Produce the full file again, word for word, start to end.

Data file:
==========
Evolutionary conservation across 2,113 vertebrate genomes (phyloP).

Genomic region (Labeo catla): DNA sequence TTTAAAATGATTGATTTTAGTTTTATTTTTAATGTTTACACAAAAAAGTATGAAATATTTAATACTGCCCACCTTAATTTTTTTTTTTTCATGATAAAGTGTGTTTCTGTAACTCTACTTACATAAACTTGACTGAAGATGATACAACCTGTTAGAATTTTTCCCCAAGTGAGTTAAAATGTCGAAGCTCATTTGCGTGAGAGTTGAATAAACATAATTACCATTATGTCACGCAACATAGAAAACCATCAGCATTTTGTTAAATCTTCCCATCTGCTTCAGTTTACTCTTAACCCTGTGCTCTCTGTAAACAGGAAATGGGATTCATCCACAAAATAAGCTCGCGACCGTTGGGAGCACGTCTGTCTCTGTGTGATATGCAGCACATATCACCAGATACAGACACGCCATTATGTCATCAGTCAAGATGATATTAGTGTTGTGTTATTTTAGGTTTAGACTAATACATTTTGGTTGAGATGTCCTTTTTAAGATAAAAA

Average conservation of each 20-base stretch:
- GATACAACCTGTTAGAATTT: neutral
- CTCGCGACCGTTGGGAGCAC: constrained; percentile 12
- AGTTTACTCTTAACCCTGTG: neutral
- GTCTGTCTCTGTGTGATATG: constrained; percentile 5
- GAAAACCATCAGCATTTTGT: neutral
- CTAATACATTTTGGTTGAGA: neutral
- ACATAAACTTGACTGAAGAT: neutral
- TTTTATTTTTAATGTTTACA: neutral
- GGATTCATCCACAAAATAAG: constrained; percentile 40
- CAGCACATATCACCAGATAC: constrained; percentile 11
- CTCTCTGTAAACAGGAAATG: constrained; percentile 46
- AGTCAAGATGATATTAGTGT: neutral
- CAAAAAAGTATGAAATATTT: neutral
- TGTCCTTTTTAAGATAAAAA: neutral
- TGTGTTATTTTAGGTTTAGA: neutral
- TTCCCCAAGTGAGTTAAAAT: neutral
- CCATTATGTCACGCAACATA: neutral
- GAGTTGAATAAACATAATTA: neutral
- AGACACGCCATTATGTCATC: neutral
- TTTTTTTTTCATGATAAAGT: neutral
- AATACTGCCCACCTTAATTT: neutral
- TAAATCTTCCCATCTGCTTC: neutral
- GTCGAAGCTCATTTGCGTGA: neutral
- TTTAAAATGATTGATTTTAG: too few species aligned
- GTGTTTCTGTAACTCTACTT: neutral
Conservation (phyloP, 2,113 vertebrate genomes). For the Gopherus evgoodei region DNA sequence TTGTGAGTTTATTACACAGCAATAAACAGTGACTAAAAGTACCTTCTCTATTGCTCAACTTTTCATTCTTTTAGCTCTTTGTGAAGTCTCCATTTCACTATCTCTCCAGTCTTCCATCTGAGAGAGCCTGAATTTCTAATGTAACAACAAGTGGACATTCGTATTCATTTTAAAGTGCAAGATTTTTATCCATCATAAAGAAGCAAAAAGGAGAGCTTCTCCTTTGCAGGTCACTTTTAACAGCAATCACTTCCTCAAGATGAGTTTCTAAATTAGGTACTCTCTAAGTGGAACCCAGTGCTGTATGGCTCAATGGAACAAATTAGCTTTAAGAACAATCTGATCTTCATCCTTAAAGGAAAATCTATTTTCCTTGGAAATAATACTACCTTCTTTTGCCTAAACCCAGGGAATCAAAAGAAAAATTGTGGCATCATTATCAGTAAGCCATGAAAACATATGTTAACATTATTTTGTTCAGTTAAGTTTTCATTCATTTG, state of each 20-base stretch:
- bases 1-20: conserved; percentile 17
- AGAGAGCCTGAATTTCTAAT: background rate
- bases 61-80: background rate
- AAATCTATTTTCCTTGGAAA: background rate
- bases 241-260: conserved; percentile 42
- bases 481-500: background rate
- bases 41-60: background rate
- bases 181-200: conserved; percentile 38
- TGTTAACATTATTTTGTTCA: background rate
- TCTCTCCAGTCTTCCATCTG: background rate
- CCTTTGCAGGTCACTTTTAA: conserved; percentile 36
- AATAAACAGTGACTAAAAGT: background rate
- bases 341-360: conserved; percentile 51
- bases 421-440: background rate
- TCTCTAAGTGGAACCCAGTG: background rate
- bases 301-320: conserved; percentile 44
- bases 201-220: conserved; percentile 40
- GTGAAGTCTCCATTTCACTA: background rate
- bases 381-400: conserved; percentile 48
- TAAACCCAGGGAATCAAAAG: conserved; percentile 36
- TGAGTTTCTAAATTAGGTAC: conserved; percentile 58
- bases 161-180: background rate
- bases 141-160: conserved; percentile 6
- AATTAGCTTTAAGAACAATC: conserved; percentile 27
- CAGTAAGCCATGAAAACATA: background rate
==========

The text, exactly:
Evolutionary conservation across 2,113 vertebrate genomes (phyloP).

Genomic region (Labeo catla): DNA sequence TTTAAAATGATTGATTTTAGTTTTATTTTTAATGTTTACACAAAAAAGTATGAAATATTTAATACTGCCCACCTTAATTTTTTTTTTTTCATGATAAAGTGTGTTTCTGTAACTCTACTTACATAAACTTGACTGAAGATGATACAACCTGTTAGAATTTTTCCCCAAGTGAGTTAAAATGTCGAAGCTCATTTGCGTGAGAGTTGAATAAACATAATTACCATTATGTCACGCAACATAGAAAACCATCAGCATTTTGTTAAATCTTCCCATCTGCTTCAGTTTACTCTTAACCCTGTGCTCTCTGTAAACAGGAAATGGGATTCATCCACAAAATAAGCTCGCGACCGTTGGGAGCACGTCTGTCTCTGTGTGATATGCAGCACATATCACCAGATACAGACACGCCATTATGTCATCAGTCAAGATGATATTAGTGTTGTGTTATTTTAGGTTTAGACTAATACATTTTGGTTGAGATGTCCTTTTTAAGATAAAAA

Average conservation of each 20-base stretch:
- GATACAACCTGTTAGAATTT: neutral
- CTCGCGACCGTTGGGAGCAC: constrained; percentile 12
- AGTTTACTCTTAACCCTGTG: neutral
- GTCTGTCTCTGTGTGATATG: constrained; percentile 5
- GAAAACCATCAGCATTTTGT: neutral
- CTAATACATTTTGGTTGAGA: neutral
- ACATAAACTTGACTGAAGAT: neutral
- TTTTATTTTTAATGTTTACA: neutral
- GGATTCATCCACAAAATAAG: constrained; percentile 40
- CAGCACATATCACCAGATAC: constrained; percentile 11
- CTCTCTGTAAACAGGAAATG: constrained; percentile 46
- AGTCAAGATGATATTAGTGT: neutral
- CAAAAAAGTATGAAATATTT: neutral
- TGTCCTTTTTAAGATAAAAA: neutral
- TGTGTTATTTTAGGTTTAGA: neutral
- TTCCCCAAGTGAGTTAAAAT: neutral
- CCATTATGTCACGCAACATA: neutral
- GAGTTGAATAAACATAATTA: neutral
- AGACACGCCATTATGTCATC: neutral
- TTTTTTTTTCATGATAAAGT: neutral
- AATACTGCCCACCTTAATTT: neutral
- TAAATCTTCCCATCTGCTTC: neutral
- GTCGAAGCTCATTTGCGTGA: neutral
- TTTAAAATGATTGATTTTAG: too few species aligned
- GTGTTTCTGTAACTCTACTT: neutral
Conservation (phyloP, 2,113 vertebrate genomes). For the Gopherus evgoodei region DNA sequence TTGTGAGTTTATTACACAGCAATAAACAGTGACTAAAAGTACCTTCTCTATTGCTCAACTTTTCATTCTTTTAGCTCTTTGTGAAGTCTCCATTTCACTATCTCTCCAGTCTTCCATCTGAGAGAGCCTGAATTTCTAATGTAACAACAAGTGGACATTCGTATTCATTTTAAAGTGCAAGATTTTTATCCATCATAAAGAAGCAAAAAGGAGAGCTTCTCCTTTGCAGGTCACTTTTAACAGCAATCACTTCCTCAAGATGAGTTTCTAAATTAGGTACTCTCTAAGTGGAACCCAGTGCTGTATGGCTCAATGGAACAAATTAGCTTTAAGAACAATCTGATCTTCATCCTTAAAGGAAAATCTATTTTCCTTGGAAATAATACTACCTTCTTTTGCCTAAACCCAGGGAATCAAAAGAAAAATTGTGGCATCATTATCAGTAAGCCATGAAAACATATGTTAACATTATTTTGTTCAGTTAAGTTTTCATTCATTTG, state of each 20-base stretch:
- bases 1-20: conserved; percentile 17
- AGAGAGCCTGAATTTCTAAT: background rate
- bases 61-80: background rate
- AAATCTATTTTCCTTGGAAA: background rate
- bases 241-260: conserved; percentile 42
- bases 481-500: background rate
- bases 41-60: background rate
- bases 181-200: conserved; percentile 38
- TGTTAACATTATTTTGTTCA: background rate
- TCTCTCCAGTCTTCCATCTG: background rate
- CCTTTGCAGGTCACTTTTAA: conserved; percentile 36
- AATAAACAGTGACTAAAAGT: background rate
- bases 341-360: conserved; percentile 51
- bases 421-440: background rate
- TCTCTAAGTGGAACCCAGTG: background rate
- bases 301-320: conserved; percentile 44
- bases 201-220: conserved; percentile 40
- GTGAAGTCTCCATTTCACTA: background rate
- bases 381-400: conserved; percentile 48
- TAAACCCAGGGAATCAAAAG: conserved; percentile 36
- TGAGTTTCTAAATTAGGTAC: conserved; percentile 58
- bases 161-180: background rate
- bases 141-160: conserved; percentile 6
- AATTAGCTTTAAGAACAATC: conserved; percentile 27
- CAGTAAGCCATGAAAACATA: background rate